American Indians in California Show Higher Risk for Incident AFib

American Indians showed an elevated risk for incident atrial fibrillation (AFib) when compared to other races and ethnicities, according to a research letter published in Circulation.

“Members of the white race have consistently exhibited higher prevalence and incidence of atrial fibrillation,” they wrote in their letter. ” This observation has been referred to as the racial paradox, given that minorities often experience higher rates of AFib risk factors. Although American Indians exhibit high rates of AFib risk factors, they have not been included in previous research that has examined the relationship between race and incident AFib.”

The study included residents of California in the Healthcare Cost and Utilization Project (HCUP) California State Databases to identify residents receiving emergency care, inpatient hospital units, or ambulatory surgery between 2005 and 2011. Inclusion in the study population began when the patient had a first healthcare encounter. They were prospectively followed up and censored on diagnosis of AFib, time of inpatient death, or the end of the study period.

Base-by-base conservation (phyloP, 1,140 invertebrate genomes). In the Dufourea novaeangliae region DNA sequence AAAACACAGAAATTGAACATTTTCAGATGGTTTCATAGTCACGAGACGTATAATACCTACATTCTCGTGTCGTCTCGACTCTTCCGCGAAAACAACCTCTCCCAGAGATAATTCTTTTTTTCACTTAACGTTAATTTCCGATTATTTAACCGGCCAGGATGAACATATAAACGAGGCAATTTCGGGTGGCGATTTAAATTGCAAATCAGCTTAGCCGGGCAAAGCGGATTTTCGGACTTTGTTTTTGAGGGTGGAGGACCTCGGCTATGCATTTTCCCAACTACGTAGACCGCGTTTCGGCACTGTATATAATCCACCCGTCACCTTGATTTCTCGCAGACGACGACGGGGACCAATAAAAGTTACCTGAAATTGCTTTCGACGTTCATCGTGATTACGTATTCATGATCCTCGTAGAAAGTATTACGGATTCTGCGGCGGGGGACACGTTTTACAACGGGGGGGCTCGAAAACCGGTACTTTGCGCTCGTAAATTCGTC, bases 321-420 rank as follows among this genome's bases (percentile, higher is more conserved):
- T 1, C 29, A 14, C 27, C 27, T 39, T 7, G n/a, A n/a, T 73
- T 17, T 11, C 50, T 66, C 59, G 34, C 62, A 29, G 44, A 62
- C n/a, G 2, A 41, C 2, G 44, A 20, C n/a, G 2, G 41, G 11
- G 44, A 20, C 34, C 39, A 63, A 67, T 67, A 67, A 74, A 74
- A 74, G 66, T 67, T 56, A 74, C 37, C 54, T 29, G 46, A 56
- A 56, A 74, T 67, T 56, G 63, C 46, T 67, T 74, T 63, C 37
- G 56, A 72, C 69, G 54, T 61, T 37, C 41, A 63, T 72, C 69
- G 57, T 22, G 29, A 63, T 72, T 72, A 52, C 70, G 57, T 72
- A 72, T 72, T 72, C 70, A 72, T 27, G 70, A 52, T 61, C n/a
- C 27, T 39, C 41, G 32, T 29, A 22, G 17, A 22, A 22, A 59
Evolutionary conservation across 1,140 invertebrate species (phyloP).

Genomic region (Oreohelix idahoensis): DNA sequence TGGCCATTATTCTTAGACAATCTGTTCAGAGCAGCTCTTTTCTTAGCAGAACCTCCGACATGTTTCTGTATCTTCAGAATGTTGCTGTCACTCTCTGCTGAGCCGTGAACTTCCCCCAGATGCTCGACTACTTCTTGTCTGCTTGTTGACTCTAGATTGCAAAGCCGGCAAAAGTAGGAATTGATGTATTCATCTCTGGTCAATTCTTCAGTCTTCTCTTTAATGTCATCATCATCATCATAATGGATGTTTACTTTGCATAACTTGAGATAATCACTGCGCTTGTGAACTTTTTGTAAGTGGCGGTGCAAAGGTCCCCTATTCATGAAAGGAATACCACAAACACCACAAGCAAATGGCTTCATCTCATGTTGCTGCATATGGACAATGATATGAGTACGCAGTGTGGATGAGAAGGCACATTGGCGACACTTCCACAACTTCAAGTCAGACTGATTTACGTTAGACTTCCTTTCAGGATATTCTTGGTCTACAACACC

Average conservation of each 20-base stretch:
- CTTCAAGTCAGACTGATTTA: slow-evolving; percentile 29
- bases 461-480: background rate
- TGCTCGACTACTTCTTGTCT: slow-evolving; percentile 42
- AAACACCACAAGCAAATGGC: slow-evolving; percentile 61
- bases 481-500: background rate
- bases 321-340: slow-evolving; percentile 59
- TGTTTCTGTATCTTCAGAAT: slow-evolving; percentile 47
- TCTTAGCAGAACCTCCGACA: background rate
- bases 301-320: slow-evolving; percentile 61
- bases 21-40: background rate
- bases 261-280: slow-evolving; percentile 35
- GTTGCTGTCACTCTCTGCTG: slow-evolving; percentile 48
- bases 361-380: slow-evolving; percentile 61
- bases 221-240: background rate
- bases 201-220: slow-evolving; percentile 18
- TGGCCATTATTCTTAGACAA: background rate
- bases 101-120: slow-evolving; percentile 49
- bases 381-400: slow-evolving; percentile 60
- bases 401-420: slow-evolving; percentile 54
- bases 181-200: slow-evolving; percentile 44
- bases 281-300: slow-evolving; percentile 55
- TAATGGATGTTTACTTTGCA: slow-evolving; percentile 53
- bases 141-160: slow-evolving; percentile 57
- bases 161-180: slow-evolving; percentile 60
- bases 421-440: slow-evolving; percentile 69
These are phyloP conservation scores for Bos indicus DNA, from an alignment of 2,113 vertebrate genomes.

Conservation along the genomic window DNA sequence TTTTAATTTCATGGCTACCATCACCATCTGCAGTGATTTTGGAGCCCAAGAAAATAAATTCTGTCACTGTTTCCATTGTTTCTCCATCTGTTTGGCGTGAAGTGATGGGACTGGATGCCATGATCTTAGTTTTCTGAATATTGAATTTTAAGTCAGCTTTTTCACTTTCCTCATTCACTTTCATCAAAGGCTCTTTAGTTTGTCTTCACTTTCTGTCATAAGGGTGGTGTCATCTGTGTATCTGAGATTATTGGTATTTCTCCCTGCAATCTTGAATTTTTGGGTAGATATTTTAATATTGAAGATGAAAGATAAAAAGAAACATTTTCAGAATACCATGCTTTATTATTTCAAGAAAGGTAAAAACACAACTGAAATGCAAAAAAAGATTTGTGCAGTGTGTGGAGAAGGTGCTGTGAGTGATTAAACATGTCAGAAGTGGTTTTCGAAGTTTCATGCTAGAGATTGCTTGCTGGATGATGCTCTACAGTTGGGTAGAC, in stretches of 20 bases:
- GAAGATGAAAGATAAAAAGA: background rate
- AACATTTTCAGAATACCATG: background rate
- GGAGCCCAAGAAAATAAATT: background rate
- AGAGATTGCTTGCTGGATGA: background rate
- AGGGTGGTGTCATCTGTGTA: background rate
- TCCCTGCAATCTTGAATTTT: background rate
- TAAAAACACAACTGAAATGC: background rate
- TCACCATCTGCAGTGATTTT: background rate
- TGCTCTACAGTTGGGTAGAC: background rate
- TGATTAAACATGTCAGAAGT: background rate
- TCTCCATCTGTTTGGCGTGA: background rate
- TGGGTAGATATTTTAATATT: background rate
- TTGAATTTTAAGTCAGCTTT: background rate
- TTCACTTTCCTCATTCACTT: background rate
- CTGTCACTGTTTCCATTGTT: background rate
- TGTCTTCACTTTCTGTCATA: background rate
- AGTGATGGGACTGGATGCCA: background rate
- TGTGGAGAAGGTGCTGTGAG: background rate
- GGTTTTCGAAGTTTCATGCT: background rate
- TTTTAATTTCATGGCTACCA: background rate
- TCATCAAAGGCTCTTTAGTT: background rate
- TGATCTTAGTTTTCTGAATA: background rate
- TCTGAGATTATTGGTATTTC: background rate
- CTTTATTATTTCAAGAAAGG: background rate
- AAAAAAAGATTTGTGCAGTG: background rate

Among more than 16 million patients on whom there were data, 101,848 were American Indian, 9,409,152 were white, 1,309, 520 were black, 4,202,316 were Hispanic, and 1,416,481 were Asian. There were 344,469 episodes of incident AFib over a median of 4.1 years. The findings indicated that overall incidence was higher in American Indians than in the rest of the study cohort (7.49 per 1,000 person years vs. 6.89 per 1,000 person years, respectively; P<0.0001). The significant difference remained after adjustment for age, sex, income level, insurance, hypertension, diabetes, and a number of other factors.

“To the best of our knowledge, only one previous study has examined American Indians and AFib in comparison with other groups,” the researchers wrote.

The researchers did note in their letter that after an interaction analysis, the risk of AFib attributed to American Indian race was attenuated by the presence of diabetes or chronic kidney disease, and that there “was no evidence of any other statistically significant interactions” despite the large patient population numbering in the millions.

“In conclusion, we observed that American Indians had a higher risk of AFib compared with all other racial and ethnic groups,” they wrote in their letter. “The heightened risk of AFib in American Indians persisted after multivariable adjustment for known conventional confounders and mediators, suggesting that an unidentified characteristic, including possible genetic or environmental risk factors, may be responsible.”

 

Eric Raible is editor of the Cardiology section of DocWire News and has more than a decade’s worth of experience in covering and publishing in the cardiology space. Eric has previously served as a founding editor of CardioSource WorldNews, and is a former staff writer and editor of Cardiology Today.